I don’t know about you, but I love to travel. Flying is fine, but road trips are where its at (within reason, of course) as far as I’m concerned.
At least, they were totally my jam before the baby. Now? Well, it can be intimidating to set out on the road with an unpredictable baby who, at this point, can only express himself by screaming.
Which is why I was thrilled to stumble on some tips from baby travel expert and blogger Corinne McDermott. She stumbled onto her expertise several years ago after failing to find any good advice on traveling with a baby, and since then her blog Have Baby Will Travel has become the Internet’s go-to resource for tips and tricks on traveling with little ones.
Here is her best advice for getting your baby to sleep in a car, on a plane, and on a train, bus, or subway. You know, for when singing the same song for the 50th time just isn’t cutting it.
Bringing Baby On A Road trip
Road trips are great for those of us who prefer to meander rather than be forced to stick to an itinerary – and they’re also a more affordable option for families who want to give their kids new experiences but whose stomachs drop at the price of airfare. That said, the long hours on the road can seem daunting, but everyone will be happier if baby can stay on a nap schedule. But how?
McDermott’s advice is to do your best to leave right before baby’s scheduled nap or bed time. Additionally, make sure and bring a little bit of home along for the ride:
“I would always bring our crib sheets from home. Having that familiar sheet helped my kids sleep. And if your toddler is still in a rear-facing seat, one of you can sit in the back. That way, your child won’t get lonely or scared.”
That last one is a winner, I can confirm.
Leaving On A Jet Plane – With Baby
Everyone you know has a horror story about finding themselves in a cramped airline cabin with a baby – theirs or someone else’s – and it can seem like it’s best to avoid airplanes all together until you’re past the unexplained meltdown stage. But not so, says McDermott.
For one, very small babies are immobile, they don’t talk, and their schedule of poop, eat, sleep can be easily transported…so fly away during the newborn stage, if that’s your thing. Older infants and toddlers can pose more of a challenge, but it’s not impossible as long as you know your child and you prepare as best as you can.
And even though it seems as if having your kid sleep during the flight would be best, McDermott has some different (sage) advice: let them nap beforehand. Kids that are more aware of their surroundings are likely to be excited and energized by the new experience and therefore unable to sleep.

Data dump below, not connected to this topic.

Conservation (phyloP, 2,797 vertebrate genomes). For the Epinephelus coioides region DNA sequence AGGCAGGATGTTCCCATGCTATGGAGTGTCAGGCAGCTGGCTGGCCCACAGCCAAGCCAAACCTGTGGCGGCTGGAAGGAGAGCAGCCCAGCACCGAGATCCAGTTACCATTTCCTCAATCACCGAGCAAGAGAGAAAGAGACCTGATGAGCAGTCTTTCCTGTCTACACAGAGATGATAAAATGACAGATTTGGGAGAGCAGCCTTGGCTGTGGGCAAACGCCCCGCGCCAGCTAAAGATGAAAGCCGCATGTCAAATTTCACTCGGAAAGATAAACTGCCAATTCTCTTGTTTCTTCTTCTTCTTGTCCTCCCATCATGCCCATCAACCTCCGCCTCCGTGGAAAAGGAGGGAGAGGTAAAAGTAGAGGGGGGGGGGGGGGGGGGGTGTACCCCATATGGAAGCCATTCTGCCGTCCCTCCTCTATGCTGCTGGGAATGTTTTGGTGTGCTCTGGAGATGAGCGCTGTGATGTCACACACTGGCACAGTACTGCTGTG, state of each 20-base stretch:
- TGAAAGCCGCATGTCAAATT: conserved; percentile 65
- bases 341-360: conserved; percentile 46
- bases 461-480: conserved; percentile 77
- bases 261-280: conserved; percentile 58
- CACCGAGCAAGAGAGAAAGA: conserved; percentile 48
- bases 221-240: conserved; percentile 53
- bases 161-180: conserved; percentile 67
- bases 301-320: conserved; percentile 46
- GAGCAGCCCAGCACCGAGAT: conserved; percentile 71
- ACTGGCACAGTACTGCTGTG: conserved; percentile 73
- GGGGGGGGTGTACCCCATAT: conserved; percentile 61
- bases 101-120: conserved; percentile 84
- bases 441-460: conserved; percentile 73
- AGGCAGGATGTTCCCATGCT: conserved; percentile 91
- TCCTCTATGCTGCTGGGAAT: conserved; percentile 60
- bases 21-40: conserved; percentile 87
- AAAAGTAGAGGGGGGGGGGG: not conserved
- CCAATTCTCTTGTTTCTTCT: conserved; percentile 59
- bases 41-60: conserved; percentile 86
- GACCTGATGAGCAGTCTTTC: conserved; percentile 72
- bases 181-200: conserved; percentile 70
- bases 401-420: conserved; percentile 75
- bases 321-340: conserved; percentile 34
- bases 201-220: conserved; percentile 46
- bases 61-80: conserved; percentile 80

“It happened all the time,” she says. “So I started to book my flights for when I knew my kids would be in the best mood, which was in the morning.”
As far as the great Lap vs. Carseat debate, McDermott says you’ll have to weigh all of the factors, such as how comfortable your kid is sleeping in their carrier and how long is too long to handle a child on your lap. In the end, make sure that you’re prepared and informed as to all airline regulations, since the flight crew often aren’t.
Boarding the Bus/Train/Subway
Depending on where you live, some kind of mass transit may be the order of the day. McDermott has a few tips on how to keep baby occupied and happy – and hopefully sleepy – while the wheels go round and round.
First, familiarity is key. Bring a favorite toy, piece of gear, or activity book that will occupy and soothe your little one in a strange (and tempting) environment. But just you being there in the next seat is likely to do the trick.
“Learn their cues and what triggers them so you can better manage if they’re hungry, uncomfortable, or tired.”
You can also do your best to tire them out before climbing on board. The calmer they are before getting on, the more likely they’ll stay that way for the duration.
Even if you take all of these tips to heart and prepare to within an inch of your life, remember that traveling – and children – is full of setbacks and mishaps and unexpected everything. The most important tip is to go with the flow and not let a little change in plan or execution ruin the fun with your little ones. After all, that’s why you set out to begin with.
“Travel isn’t always predictable and neither are babies, so you have to be ready for everything. As long as nobody is complaining and you’re not running out of gas, don’t stop.”